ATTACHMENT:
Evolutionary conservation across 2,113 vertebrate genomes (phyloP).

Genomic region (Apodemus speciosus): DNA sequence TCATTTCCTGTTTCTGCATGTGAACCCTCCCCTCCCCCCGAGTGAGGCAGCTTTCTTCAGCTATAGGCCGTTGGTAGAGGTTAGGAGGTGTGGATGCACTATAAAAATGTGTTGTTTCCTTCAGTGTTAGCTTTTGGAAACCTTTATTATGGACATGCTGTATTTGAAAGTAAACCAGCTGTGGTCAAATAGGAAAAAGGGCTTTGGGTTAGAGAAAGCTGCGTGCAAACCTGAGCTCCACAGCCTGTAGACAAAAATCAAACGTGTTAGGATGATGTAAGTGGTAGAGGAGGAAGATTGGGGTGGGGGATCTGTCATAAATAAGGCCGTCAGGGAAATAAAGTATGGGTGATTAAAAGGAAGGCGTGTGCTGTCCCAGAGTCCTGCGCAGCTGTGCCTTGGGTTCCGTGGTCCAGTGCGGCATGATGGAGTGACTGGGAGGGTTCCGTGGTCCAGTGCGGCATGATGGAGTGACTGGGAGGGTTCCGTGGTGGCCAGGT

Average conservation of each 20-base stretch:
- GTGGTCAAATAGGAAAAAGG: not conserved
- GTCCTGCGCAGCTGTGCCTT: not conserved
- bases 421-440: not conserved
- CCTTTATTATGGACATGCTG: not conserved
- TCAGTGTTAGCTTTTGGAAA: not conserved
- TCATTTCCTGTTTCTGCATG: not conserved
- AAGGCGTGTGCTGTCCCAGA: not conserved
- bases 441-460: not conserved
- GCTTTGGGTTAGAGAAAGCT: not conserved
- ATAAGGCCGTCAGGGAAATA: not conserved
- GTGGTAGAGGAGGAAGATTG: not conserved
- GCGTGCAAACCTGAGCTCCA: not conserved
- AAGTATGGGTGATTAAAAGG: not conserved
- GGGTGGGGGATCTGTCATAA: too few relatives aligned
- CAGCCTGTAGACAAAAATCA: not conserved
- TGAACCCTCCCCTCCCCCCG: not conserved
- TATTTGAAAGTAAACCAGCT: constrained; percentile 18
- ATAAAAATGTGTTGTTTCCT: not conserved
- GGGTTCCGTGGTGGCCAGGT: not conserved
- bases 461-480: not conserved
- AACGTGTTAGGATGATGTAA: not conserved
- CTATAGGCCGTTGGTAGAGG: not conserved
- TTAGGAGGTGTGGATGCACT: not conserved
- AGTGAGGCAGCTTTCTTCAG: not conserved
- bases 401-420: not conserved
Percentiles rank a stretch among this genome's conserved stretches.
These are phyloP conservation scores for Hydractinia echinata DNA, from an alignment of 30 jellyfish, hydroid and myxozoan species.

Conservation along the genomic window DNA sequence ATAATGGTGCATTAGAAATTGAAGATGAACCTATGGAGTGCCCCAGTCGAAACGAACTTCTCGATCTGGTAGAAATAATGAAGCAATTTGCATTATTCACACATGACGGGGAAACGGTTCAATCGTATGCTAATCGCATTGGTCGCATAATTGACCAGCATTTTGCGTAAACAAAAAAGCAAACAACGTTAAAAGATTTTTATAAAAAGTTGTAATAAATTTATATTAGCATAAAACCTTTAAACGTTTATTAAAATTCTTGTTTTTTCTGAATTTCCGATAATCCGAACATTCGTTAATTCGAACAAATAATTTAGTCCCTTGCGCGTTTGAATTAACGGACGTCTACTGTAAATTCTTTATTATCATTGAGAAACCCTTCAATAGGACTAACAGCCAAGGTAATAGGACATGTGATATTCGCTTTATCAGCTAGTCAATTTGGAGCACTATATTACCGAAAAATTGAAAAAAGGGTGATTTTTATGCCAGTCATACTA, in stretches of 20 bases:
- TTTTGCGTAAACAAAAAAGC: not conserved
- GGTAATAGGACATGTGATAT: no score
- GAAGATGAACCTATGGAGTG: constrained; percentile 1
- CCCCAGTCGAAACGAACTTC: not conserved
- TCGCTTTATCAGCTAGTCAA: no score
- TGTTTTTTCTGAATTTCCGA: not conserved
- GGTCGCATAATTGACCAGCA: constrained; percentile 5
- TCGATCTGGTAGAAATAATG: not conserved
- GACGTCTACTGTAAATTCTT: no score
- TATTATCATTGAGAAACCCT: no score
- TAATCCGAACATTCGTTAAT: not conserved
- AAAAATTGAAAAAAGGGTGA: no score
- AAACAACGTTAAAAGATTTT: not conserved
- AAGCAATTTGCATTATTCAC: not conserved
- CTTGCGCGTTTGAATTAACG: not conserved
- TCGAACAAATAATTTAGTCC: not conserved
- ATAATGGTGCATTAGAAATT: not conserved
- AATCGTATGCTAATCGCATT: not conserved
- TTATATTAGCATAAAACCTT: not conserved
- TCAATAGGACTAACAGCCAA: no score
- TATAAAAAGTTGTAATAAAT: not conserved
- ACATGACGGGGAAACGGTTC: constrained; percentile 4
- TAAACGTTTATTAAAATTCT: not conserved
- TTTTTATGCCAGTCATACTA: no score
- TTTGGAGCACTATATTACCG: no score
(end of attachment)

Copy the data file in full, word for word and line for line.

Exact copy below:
Evolutionary conservation across 2,113 vertebrate genomes (phyloP).

Genomic region (Apodemus speciosus): DNA sequence TCATTTCCTGTTTCTGCATGTGAACCCTCCCCTCCCCCCGAGTGAGGCAGCTTTCTTCAGCTATAGGCCGTTGGTAGAGGTTAGGAGGTGTGGATGCACTATAAAAATGTGTTGTTTCCTTCAGTGTTAGCTTTTGGAAACCTTTATTATGGACATGCTGTATTTGAAAGTAAACCAGCTGTGGTCAAATAGGAAAAAGGGCTTTGGGTTAGAGAAAGCTGCGTGCAAACCTGAGCTCCACAGCCTGTAGACAAAAATCAAACGTGTTAGGATGATGTAAGTGGTAGAGGAGGAAGATTGGGGTGGGGGATCTGTCATAAATAAGGCCGTCAGGGAAATAAAGTATGGGTGATTAAAAGGAAGGCGTGTGCTGTCCCAGAGTCCTGCGCAGCTGTGCCTTGGGTTCCGTGGTCCAGTGCGGCATGATGGAGTGACTGGGAGGGTTCCGTGGTCCAGTGCGGCATGATGGAGTGACTGGGAGGGTTCCGTGGTGGCCAGGT

Average conservation of each 20-base stretch:
- GTGGTCAAATAGGAAAAAGG: not conserved
- GTCCTGCGCAGCTGTGCCTT: not conserved
- bases 421-440: not conserved
- CCTTTATTATGGACATGCTG: not conserved
- TCAGTGTTAGCTTTTGGAAA: not conserved
- TCATTTCCTGTTTCTGCATG: not conserved
- AAGGCGTGTGCTGTCCCAGA: not conserved
- bases 441-460: not conserved
- GCTTTGGGTTAGAGAAAGCT: not conserved
- ATAAGGCCGTCAGGGAAATA: not conserved
- GTGGTAGAGGAGGAAGATTG: not conserved
- GCGTGCAAACCTGAGCTCCA: not conserved
- AAGTATGGGTGATTAAAAGG: not conserved
- GGGTGGGGGATCTGTCATAA: too few relatives aligned
- CAGCCTGTAGACAAAAATCA: not conserved
- TGAACCCTCCCCTCCCCCCG: not conserved
- TATTTGAAAGTAAACCAGCT: constrained; percentile 18
- ATAAAAATGTGTTGTTTCCT: not conserved
- GGGTTCCGTGGTGGCCAGGT: not conserved
- bases 461-480: not conserved
- AACGTGTTAGGATGATGTAA: not conserved
- CTATAGGCCGTTGGTAGAGG: not conserved
- TTAGGAGGTGTGGATGCACT: not conserved
- AGTGAGGCAGCTTTCTTCAG: not conserved
- bases 401-420: not conserved
Percentiles rank a stretch among this genome's conserved stretches.
These are phyloP conservation scores for Hydractinia echinata DNA, from an alignment of 30 jellyfish, hydroid and myxozoan species.

Conservation along the genomic window DNA sequence ATAATGGTGCATTAGAAATTGAAGATGAACCTATGGAGTGCCCCAGTCGAAACGAACTTCTCGATCTGGTAGAAATAATGAAGCAATTTGCATTATTCACACATGACGGGGAAACGGTTCAATCGTATGCTAATCGCATTGGTCGCATAATTGACCAGCATTTTGCGTAAACAAAAAAGCAAACAACGTTAAAAGATTTTTATAAAAAGTTGTAATAAATTTATATTAGCATAAAACCTTTAAACGTTTATTAAAATTCTTGTTTTTTCTGAATTTCCGATAATCCGAACATTCGTTAATTCGAACAAATAATTTAGTCCCTTGCGCGTTTGAATTAACGGACGTCTACTGTAAATTCTTTATTATCATTGAGAAACCCTTCAATAGGACTAACAGCCAAGGTAATAGGACATGTGATATTCGCTTTATCAGCTAGTCAATTTGGAGCACTATATTACCGAAAAATTGAAAAAAGGGTGATTTTTATGCCAGTCATACTA, in stretches of 20 bases:
- TTTTGCGTAAACAAAAAAGC: not conserved
- GGTAATAGGACATGTGATAT: no score
- GAAGATGAACCTATGGAGTG: constrained; percentile 1
- CCCCAGTCGAAACGAACTTC: not conserved
- TCGCTTTATCAGCTAGTCAA: no score
- TGTTTTTTCTGAATTTCCGA: not conserved
- GGTCGCATAATTGACCAGCA: constrained; percentile 5
- TCGATCTGGTAGAAATAATG: not conserved
- GACGTCTACTGTAAATTCTT: no score
- TATTATCATTGAGAAACCCT: no score
- TAATCCGAACATTCGTTAAT: not conserved
- AAAAATTGAAAAAAGGGTGA: no score
- AAACAACGTTAAAAGATTTT: not conserved
- AAGCAATTTGCATTATTCAC: not conserved
- CTTGCGCGTTTGAATTAACG: not conserved
- TCGAACAAATAATTTAGTCC: not conserved
- ATAATGGTGCATTAGAAATT: not conserved
- AATCGTATGCTAATCGCATT: not conserved
- TTATATTAGCATAAAACCTT: not conserved
- TCAATAGGACTAACAGCCAA: no score
- TATAAAAAGTTGTAATAAAT: not conserved
- ACATGACGGGGAAACGGTTC: constrained; percentile 4
- TAAACGTTTATTAAAATTCT: not conserved
- TTTTTATGCCAGTCATACTA: no score
- TTTGGAGCACTATATTACCG: no score